No. Well, it depends where you are. If you're in Europe, yes. These bees are native bees to the European region. What we beekeep with all around the world, primarily is the European honeybee, which produces an incredible amount of honey and does an incredible amount of pollination. And for that reason, humans have dragged them all around the world, wherever they go. So important to our food system, and incredible honey producers. So if you're in Australia and you're referring to native bees, you're probably referring to what's called the sugar bag bees, which are a tiny little bee that look almost like a black fly. And we have lots of them around here. Fantastic little pollinators too, but you really can't have as much honey from them. And they have a completely different structure when it comes to storing honey as well. So the answer is no for those types of bees.
There are other species of bees in the world, likeApis japonica from Japan where you can get them to use the Flow Frames, but the Flow Frames are usually shortened and the box is a bit smaller for them. And there's also the Cape honey bee, in South Africa, which is another one again, which has successfully been trialled in a Flow Hive as well. We've got a bit of rain here, so we're going to shorten it up and answer a few more questions,
We should talk about the fantastic new project that we've just launched today, Bee Friendly Farming.
So the Bee Friendly Farming initiative is something that's been going for a long timein the USA, and we've been supporting it over there. Farming is one of the biggest impacts we have on habitat in our environment. And it's really important that we change what's going on and do the best we can. Obviously we need to support farmers. We need to support food production. That's what's keeping us all alive, but we also need to support the habitat, which is diminishing at an incredible rate. So Bee Friendly Farming is designed to to certify farmers to change their practises in order to support the pollinators that we all depend on.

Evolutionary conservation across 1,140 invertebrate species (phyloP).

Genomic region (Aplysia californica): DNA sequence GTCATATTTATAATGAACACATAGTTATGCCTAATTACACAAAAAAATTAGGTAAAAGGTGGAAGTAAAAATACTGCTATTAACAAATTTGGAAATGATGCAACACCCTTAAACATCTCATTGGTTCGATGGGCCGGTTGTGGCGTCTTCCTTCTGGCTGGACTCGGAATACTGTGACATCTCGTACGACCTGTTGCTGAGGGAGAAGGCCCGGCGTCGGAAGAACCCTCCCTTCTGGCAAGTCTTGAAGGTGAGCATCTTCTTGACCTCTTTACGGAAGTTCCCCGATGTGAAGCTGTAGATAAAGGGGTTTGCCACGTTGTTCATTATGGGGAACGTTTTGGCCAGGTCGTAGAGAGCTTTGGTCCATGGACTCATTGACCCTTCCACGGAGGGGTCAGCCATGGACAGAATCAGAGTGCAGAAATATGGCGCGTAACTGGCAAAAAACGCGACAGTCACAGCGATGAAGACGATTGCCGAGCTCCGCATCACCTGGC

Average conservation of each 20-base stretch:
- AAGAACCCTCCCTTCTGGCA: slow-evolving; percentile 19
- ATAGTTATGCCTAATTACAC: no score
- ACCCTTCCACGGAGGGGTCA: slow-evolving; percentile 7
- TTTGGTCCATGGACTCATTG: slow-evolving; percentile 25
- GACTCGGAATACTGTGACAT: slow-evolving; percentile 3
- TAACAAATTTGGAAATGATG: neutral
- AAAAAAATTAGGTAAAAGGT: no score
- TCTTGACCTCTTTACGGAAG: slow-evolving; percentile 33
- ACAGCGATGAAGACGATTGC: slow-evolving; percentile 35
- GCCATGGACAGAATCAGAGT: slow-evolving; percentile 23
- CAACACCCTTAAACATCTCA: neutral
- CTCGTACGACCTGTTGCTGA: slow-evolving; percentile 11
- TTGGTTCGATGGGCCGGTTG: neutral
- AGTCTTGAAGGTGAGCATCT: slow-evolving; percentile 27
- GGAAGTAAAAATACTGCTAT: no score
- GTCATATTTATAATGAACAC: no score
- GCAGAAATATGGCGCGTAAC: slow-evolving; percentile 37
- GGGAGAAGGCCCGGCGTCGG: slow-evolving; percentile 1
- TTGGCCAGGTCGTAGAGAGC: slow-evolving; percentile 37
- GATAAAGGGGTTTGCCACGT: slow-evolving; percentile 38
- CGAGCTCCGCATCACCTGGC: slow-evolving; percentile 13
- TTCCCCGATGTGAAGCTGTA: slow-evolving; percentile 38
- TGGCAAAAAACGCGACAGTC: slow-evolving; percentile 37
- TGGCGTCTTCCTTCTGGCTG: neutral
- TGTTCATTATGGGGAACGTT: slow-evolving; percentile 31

So it's a process of the farmers having a look at what they're doing, planting forage for the bees and really looking towards phasing out insecticide use. And change over towards farming practises that are supportive for our pollinators and the insects we all depend on.
It's very alarming, there's reports in Germany of 70% insect loss. And that is completely frightening if you consider we are a global system and we depend on the system working in order to survive. So it's really an important part of what humans are doing is to transition into ways of farming that are supportive to our pollinators.
And that's what Bee Friendly Farming is all about, where we've donated $50,000 from the amazingTheBeekeeper.org project that we started. Thank you to all of you that have joined that and gotten a whole lot of education about beekeeping as you go. But you've also helped fund initiatives. And the Bee Friendly Farming is one of them and we'll have a whole lot more information coming about lots of other initiatives too.
It's just one of them to create a habitat and advocate for our pollinators we all depend on. It was developed in the USA, and what we're doing is just really assisting that to come to Australia. TheWheen Bee Foundation is behind it and what we've done is throw some support their way.
When should I add the super to my Flow Hive?
So when the brood box, which is the box down below, if you swing the camera around, you can see our hive just right up the end of the row here, which is a single brood box. We've got one little hive without the top box on. So that's generally how you start. If you're starting with a nuc or a package or a swarm of bees, start out small, let the bees build up. It's an advantage to the bees to have the hive a bit smaller when they're starting out, it's easier for them to keep it warm. And the time to put your super on is when the bees have drawn all of their wax in all of those wooden frames in the bottom box. And when they've drawn it all out and they're using all the frames and you can see a lot of bees, then it's time to put the super on. If you're just coming into a winter, you might not. But if there's a foraging time ahead, and that there's flowers that are going to flower, then put your super on and enjoy the process of watching them get in there and make it their own, cover it all in wax and start storing honey in the Flow Frames.
Thank you so much for tuning in and same time next week, tune in. We'll have something interesting to show you.